Monday, September 27, 2010

On building Castles in the Air.

Thoreau once wrote dreaming is like building castles in the air. Dreams are ethereal, yet solid things. The challenge, then, is finding the way to connect the clouds with the ground. The method? I'm working on that as you read....


Well, friends: here it is Monday night and for the first time in weeks, I'm not panicking about getting work done. In fact, I completed all my course work done for this week and then some and it's still light out. I would go for a run, but the temperature outside is well into the high nineties, at least and I'm trying to keep some recent ankle pain under wraps. And so: here I am, blogging with ice on my ankle. At last. I apologize for my absence.

This week has been a good one in terms of training. I did a ten-mile tempo and averaged 6:41 pace. Though far from the required pace I'll need to sustain in December at CIM, the effort represents a HUGE leap in my fitness level. The last time I did a ten-mile tempo, my average pace was around 7-minute miles. Though I need to run 6:18s (not 6:40s), I'm nonetheless getting there. And that makes me happy. This effort was followed by a medium-long run of 13.5 miles at 6:54 pace which felt, while not exactly easy, easier than the tempo effort I did before. I have two-mile repeats tomorrow, of which I have optimistic expectations.

And how is this balance between maniacal running and writing? Well-- I won't lie. It's been tough. I've been crying on the phone to Steve more than once. I miss him. I miss certain aspects of my Tahoe life (mostly, the absolute lack of accountability to keep up a steady reading/responding/writing routine) but being here forces all of that to happen each and every day. There are some parts of the program that certainly make me grumble: the two evenings that last until 9pm are a definite thorn in my side as well as the many moments I'd like to say something in class but cannot due to the gift of gab many of my fellow MFA'rs possess (and I do not.) But these are, in the grand scheme of things, small complaints.

I have to admit, however, I am looking forward to next semester. I've been told many times the workload is lighter and the possibility of my obtaining a part time job might actually be a viable option. I'll also have CIM "out of the way"-- and though I full intend on trying to qualify in another (fall) marathon if I fail to do so this December, it will nonetheless be a relief to have a race over with that I've been worrying about since last January.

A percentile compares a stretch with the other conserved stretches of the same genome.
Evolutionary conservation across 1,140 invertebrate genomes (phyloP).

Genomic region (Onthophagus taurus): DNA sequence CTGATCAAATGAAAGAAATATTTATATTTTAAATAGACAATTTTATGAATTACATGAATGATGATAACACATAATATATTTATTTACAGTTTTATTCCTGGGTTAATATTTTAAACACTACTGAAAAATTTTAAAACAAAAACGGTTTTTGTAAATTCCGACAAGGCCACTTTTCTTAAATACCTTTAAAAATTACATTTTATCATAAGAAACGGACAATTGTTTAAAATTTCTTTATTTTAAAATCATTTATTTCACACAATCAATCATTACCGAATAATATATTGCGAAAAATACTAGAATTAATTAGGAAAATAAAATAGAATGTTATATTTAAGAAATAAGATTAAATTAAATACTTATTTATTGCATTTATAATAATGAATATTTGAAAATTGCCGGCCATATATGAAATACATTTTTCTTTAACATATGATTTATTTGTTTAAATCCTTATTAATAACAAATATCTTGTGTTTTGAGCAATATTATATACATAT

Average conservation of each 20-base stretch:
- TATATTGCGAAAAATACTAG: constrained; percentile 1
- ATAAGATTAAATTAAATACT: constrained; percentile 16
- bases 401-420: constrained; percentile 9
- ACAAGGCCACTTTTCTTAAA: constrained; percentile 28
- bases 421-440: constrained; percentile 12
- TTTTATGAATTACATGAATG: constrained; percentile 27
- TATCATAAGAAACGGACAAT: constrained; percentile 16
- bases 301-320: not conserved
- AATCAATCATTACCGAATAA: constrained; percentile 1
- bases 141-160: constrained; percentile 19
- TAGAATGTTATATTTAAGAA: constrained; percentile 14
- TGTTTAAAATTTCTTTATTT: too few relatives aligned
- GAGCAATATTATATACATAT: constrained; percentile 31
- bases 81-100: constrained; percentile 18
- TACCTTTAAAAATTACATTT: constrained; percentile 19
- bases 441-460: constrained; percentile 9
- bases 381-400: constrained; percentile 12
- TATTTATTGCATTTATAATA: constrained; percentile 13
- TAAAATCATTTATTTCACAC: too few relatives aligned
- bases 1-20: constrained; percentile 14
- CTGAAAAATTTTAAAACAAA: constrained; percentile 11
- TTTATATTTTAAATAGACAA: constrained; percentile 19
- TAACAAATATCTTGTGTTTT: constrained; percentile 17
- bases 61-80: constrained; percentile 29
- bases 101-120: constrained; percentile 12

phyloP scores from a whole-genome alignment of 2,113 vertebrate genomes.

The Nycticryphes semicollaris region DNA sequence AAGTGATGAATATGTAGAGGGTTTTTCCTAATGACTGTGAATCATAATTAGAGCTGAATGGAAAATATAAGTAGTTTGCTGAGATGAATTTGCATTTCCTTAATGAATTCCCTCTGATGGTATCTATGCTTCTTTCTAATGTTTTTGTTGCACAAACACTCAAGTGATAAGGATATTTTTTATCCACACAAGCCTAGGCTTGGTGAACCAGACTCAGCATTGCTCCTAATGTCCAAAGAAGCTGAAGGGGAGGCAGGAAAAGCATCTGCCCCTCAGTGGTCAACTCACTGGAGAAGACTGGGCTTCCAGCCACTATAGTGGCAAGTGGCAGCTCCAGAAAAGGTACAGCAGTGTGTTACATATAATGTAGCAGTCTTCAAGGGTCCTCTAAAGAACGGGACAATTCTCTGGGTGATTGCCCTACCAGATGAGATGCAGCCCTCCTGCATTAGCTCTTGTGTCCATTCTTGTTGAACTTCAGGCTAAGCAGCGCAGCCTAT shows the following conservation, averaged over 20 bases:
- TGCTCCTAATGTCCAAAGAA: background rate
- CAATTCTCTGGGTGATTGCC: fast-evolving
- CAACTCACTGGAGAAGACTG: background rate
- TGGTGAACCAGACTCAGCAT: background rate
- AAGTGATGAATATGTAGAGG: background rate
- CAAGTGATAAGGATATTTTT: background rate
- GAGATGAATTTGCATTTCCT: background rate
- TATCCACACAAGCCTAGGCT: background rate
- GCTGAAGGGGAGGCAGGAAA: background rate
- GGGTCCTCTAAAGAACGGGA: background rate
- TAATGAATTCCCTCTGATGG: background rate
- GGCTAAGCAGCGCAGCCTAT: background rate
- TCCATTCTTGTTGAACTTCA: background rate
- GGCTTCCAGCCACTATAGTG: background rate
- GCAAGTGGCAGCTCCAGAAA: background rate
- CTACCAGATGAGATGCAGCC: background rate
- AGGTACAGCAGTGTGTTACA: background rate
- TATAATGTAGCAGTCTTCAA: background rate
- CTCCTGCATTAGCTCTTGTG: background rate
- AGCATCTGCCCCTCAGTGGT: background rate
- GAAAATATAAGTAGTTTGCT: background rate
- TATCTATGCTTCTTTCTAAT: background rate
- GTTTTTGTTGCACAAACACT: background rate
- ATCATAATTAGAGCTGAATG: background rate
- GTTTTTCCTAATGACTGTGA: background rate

I also really (oddly) want to compete in a 10k race on a track. I don't know where this fixation on the 10k distance comes from, but I'd like to see what I can do if I focus on a shorter, faster race. Maybe I could surprise myself? That would be lovely. I wonder at my lack of the opposite compulsion: I (oddly) have no interest in running anything longer than a marathon (or at least, not yet.) Maybe this points to a degree of laziness on my part (though I would still like, eventually, to do an Ironman.) Like my love of chocolate and red wine, these are best enjoyed in moderation; so too, it might be (for me) with running. 5k (and one square of the dark aphrodisiac) is too little; while 30 miles and the entire bar/bottle are waaaay too much.

In any case, I love where I'm at. Each day I honestly feel as though I learn something new: some element of craft, a key component of training or some silent and little-observed personal quirk. I'm so grateful for this opportunity to be here, in this moment, in this place, at this precise moment.

If any of you ever have to choose between normality and experiencing something completely new and foreign, I say: go for it. Adventures are precious in their ability to open our eyes to the very things that have been before our eyes but that we-- oddly-- could neither see nor fully appreciate.

In closing, I offer words from a recent (re)reading of Thoreau's Walden which speaks, I believe, to this very topic:

"I learned this, at least, by my experiment; that if one advances confidently in the direction of his dreams, and endeavors to live the life which he has imagined, he will meet with a success unexpected in common hours. He will put some things behind, will pass an invisible boundary; new, universal, and more liberal laws will begin to establish themselves around and within him; or the old laws will be expanded..... and he will live with the license of a higher order of beings. In proportion as he simplifies his life, the laws of the universe will appear less complex, and solitude will not be solitude, nor poverty poverty, nor weakness weakness. If you have built castles in the air, your work need not be lost; that is where they should be. Now put foundations under them" (253).

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